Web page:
By combining both structural rules (reducing dimensionality, providing some guidance in form of restricted connectivity) and making optimization procedures that can take advantage of it IMO gives us current great DL performance; if we can squeeze even more from optimizers that could help, and I am glad fast.ai people are doing it. I simply view it in a dual(-metaoptimization) way and both structural and optimization "match" should be researched.
Also, the theory of using this type of approach for model fitting is not new in modern deep learning. Older models like RANSAC did similar things even when the model itself is far simpler and there is no network topology effect. Arguably, advanced MCMC methods like NUTS, or approximation methods like ADVI, are even more formalized approaches to the deep learning hacks, where the network structure and regularization constraints defines a prior over model parameter space, and when combining with the data to get a likelihood model, you really just want something that draws from the posterior over model parameter space.
The reason it’s a “hack” in deep learning is that nobody is trying to formally define the posterior based on the model and the complicated metaparameters, rather they are just adding tweaks on top of tweaks to use deeply inefficient momentum SGD methods to sample from the posterior and optimize a la simulated annealing, instead of making the models truly amenable to something like NUTS. Which IMO is yet another reason to view incremental optimizer tweaks as a negative thing, slowing down and distracting the community.
The state of deep learning today is analogous to the state of bridge-engineering before the advent of physics: https://www.technologyreview.com/s/608911/is-ai-riding-a-one... -- everyone in the trade is aware of this, I think.
But that doesn't mean we should stop building better deep-learning models, finding more efficient ways to train them, and improving state-of-the-art performance in increasingly challenging tasks.
Finding the right job for the tool, to the point of repurposing and adapting "proven" network structures or even already trained networks, is an easier and more popular approach.
The optimizer is just another hyperparameter to tune.
A paper like this used to be a minor thing. Neat result, A for effort, great to see if the authors take the time to generate PRs adding the updated method into mainstream packages and libraries. But no more than that.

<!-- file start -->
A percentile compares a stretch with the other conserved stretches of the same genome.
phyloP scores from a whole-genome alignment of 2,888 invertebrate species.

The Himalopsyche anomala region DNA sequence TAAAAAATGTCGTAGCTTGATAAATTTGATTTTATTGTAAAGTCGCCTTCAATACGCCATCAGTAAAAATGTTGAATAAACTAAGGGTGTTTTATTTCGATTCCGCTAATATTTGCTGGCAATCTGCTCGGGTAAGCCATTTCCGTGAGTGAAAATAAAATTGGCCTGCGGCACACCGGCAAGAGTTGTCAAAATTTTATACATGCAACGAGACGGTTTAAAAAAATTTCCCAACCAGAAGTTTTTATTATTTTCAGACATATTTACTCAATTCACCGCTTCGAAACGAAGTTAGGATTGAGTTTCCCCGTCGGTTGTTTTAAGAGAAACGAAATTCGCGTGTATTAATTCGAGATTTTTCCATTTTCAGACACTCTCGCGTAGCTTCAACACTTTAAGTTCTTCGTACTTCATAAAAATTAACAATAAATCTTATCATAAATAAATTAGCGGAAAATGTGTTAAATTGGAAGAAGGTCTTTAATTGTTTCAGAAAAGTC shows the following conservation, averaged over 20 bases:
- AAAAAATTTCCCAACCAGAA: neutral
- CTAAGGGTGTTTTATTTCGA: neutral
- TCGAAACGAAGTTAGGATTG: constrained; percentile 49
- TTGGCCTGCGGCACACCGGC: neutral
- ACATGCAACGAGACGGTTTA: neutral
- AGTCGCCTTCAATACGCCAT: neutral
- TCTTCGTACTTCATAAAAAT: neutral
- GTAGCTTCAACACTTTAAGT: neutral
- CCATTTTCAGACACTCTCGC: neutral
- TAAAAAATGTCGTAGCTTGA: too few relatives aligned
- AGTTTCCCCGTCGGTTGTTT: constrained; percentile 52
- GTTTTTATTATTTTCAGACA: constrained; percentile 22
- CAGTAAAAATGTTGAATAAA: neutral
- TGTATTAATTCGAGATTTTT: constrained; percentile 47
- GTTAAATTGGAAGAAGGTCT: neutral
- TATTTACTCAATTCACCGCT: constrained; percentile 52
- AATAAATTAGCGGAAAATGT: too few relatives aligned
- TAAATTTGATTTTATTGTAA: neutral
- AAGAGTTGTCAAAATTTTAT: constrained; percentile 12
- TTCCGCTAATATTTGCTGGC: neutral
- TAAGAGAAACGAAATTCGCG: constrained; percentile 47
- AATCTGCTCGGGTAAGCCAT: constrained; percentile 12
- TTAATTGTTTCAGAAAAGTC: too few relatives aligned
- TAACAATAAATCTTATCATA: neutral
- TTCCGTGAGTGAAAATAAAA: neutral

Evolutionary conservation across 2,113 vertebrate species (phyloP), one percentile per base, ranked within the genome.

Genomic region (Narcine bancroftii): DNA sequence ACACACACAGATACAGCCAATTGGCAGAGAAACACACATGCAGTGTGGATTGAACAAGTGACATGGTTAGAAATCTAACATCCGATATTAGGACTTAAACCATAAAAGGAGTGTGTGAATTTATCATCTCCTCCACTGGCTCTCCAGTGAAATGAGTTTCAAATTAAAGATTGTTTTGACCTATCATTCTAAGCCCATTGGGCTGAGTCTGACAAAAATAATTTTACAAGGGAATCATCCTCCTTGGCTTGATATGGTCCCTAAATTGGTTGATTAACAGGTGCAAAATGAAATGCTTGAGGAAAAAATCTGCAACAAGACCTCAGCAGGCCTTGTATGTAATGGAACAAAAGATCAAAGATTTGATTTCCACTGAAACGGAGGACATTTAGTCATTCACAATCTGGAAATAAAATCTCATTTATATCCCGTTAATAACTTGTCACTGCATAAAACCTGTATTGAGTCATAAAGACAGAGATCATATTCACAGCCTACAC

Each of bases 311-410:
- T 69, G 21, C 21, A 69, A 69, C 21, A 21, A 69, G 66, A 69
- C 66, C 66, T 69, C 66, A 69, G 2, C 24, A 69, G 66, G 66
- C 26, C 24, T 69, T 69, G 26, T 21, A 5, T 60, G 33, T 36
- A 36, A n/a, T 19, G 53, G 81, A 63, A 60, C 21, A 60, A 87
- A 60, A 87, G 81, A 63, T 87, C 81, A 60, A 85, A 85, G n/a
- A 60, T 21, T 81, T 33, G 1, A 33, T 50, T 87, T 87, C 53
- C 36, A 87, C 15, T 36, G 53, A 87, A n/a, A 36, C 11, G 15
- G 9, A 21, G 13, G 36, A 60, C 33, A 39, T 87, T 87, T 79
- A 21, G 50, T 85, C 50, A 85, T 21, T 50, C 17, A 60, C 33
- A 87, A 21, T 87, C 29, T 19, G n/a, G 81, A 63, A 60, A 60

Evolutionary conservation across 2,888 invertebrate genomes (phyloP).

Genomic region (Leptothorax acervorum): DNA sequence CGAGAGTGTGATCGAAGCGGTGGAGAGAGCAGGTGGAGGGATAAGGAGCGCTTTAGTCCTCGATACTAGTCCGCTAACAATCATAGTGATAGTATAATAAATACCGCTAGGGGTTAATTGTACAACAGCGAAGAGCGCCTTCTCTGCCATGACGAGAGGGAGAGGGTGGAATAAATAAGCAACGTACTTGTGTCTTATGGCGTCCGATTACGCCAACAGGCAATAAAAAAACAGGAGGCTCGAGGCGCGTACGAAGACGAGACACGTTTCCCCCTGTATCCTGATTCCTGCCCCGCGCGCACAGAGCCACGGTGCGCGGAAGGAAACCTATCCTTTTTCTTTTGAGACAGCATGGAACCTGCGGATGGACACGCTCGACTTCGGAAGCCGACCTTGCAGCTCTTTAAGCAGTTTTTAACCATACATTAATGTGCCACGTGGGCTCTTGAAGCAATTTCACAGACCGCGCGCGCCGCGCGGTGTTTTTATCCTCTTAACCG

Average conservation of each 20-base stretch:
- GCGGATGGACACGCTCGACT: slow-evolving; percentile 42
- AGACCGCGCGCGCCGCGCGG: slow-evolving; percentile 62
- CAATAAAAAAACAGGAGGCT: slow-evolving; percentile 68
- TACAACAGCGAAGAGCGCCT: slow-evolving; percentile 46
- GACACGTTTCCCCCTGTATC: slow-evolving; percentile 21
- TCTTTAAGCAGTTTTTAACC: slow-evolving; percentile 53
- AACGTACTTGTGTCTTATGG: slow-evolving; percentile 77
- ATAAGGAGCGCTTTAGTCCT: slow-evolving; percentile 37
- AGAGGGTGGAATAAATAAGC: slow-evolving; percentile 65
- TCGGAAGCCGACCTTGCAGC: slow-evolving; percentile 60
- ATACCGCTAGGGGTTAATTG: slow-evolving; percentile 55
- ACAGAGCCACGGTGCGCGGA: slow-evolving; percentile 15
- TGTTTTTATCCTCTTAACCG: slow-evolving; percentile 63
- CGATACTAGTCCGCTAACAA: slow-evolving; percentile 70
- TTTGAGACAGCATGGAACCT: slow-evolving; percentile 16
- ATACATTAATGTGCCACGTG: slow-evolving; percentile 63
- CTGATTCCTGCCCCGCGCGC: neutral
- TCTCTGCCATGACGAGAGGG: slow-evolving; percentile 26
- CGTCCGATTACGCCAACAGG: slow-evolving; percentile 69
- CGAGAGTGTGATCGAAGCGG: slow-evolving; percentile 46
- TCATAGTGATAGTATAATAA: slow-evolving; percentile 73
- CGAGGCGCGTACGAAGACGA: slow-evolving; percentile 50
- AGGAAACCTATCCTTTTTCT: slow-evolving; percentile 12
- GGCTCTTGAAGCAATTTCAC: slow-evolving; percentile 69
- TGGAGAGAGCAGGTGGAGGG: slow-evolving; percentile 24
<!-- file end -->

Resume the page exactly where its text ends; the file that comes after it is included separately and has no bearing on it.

Now, with deep learning, every little result has to be trumpeted out with blog posts, claims about what is “state of the art” on some cherry picked example cases, and you’ll be treated like a dunce if you don’t get push notifications direct from arxiv and drop what you’re doing to read everything immediately.
It’s a form of credit inflation. Researchers want sweet, sweet deep learning hype credit for fame & fortune. Instead of just admitting that a lot of results are inapplicable to most practitioners and that’s totally fine and common in published research ... it has to be always a hype arms race about who knows more trivia.
Edit: feel like I should clarify a bit to avoid the "me too +1" style comment. I've been torn in recent months between fast.ai's great hands on and to the point style of teaching (which I think is great and have strived to use as an example in my own courses) and their somewhat overhyped presentation of the fast.ai library. It's not bad, but ultimately a collection of rather hacky function calls that are build on top of other frameworks.
This being said, from an academicians point of view (to which I so far can still consider myself to belong to, albeit perhaps not for much longer), I do appreciate most things Jeremy and his team has brought into the spotlight, e.g. insights around learning rate and embeddings for sparse categoricals. What amuses me most is that these things are by no means very new, but I enjoy the spirit of fast.ai pointing out that these things are not new and should be considered (again) today in the midst of a research community that is going way too fast.
Then again, I also think this post is a bit too much hype centric and hence falling into the same traps. I am also somewhat disappointed with fast.ai's claims to state of art lying mainly in "known" image detection and text regions, whilst not talking much or at all about e.g. RL, in courses or papers. I think the work being done here by OpenAI for instance during the past few months is far more exciting.
The authors of the AdamW or super-convergence papers did not write the blog post - we did. There is no connection between the authors of the papers mentioned and the authors of the blog post.
It's simply a genuine and honest attempt by us to study these papers and share what we learned, in order to help others get similar results.
Why is this one "inapplicable to most practitioners"?
When you’ve seen enough of these same papers come and go, your eyes glaze over. It’s like p-hacking, but for finding tasks that show X% improvement. Basically it needs a huge Your Mileage May Vary sticker attached, because for practitioner’s specific situations, you still have to do the experiments to tune these parameters.
Use AdamW or rmsprop or adagrad or ... and use dropout (what fraction?) and use penalty terms, and use early stopping, etc. etc., ... ?
You can’t rely on papers like this for much insight beyond just saying AdamW is yet another tool in the toolbox... and that’s all.
It would be comparable to someone writing a paper about some slight variation of Timsort that is ~10% faster on some empirical distribution of data, like data already 80% sorted. Is it good for you? You have to do legwork to know. Such a result is perfectly good research, but would be silly for a bunch of blog posts about “state of the art” sorting, and plugs for some software package that has it.
As shown in the post and linked code, it works very well with custom layers and extra regularization. Hardware does not impact the results at all. The results hold across CNNs, RNNs, and even QRNNs, across a wide variety of datasets.
We literally tried to find a real-world NLP or vision dataset it didn't work with, and failed to do so.
There is no explanation about why it worked. With that understanding it is very easy to generate a synthetic counter example where it does not work.